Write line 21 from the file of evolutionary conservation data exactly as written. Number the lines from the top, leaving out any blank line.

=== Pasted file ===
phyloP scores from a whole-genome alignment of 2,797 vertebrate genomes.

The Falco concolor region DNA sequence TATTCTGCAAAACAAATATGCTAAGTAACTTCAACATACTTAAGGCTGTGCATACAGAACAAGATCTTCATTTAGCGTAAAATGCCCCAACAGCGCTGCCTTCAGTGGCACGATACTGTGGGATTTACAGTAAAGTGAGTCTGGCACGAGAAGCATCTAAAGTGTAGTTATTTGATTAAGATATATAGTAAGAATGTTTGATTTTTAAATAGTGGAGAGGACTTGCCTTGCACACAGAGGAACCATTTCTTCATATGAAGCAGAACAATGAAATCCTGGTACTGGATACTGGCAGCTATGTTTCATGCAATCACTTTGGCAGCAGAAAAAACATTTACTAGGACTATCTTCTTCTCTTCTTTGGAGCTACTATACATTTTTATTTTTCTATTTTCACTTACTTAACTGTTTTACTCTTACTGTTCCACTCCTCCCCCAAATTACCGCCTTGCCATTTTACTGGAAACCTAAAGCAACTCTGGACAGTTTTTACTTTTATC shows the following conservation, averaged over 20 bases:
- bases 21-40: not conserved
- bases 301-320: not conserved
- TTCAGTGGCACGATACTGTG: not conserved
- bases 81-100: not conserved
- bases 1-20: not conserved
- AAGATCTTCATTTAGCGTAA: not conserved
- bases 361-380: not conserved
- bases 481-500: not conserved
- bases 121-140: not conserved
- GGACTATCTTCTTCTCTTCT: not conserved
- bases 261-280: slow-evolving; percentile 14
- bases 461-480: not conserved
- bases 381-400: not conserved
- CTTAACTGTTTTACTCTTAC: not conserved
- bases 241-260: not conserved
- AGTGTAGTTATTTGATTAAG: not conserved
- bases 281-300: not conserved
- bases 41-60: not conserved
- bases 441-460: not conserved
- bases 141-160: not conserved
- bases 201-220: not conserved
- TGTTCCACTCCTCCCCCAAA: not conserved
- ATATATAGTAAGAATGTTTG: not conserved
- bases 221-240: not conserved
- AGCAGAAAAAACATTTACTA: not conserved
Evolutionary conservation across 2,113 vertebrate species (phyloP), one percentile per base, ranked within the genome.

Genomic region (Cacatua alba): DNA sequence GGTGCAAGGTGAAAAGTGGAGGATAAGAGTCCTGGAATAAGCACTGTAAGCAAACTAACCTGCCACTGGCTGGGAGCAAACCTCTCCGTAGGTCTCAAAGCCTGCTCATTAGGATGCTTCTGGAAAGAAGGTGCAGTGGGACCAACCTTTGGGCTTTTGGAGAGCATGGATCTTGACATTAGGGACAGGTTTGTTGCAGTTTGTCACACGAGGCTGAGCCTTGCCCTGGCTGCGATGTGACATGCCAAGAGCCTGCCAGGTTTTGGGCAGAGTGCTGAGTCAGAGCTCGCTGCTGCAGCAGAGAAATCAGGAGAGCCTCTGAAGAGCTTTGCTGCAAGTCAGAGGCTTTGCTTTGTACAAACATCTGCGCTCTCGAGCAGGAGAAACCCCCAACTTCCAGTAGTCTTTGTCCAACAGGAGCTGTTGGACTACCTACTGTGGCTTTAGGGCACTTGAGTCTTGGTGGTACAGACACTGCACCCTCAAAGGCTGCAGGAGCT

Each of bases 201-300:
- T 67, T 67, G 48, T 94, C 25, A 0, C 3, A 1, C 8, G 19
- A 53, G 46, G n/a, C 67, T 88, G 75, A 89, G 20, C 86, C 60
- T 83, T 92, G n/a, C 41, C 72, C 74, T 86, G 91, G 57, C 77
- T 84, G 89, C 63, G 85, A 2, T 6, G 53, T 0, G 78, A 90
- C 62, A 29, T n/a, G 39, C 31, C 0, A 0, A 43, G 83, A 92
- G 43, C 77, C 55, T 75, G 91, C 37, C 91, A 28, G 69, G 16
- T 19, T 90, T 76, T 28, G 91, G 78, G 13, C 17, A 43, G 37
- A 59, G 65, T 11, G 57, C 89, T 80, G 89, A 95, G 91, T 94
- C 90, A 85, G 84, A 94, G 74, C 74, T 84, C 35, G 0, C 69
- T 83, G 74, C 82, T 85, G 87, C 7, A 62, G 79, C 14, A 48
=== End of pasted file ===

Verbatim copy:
- bases 441-460: not conserved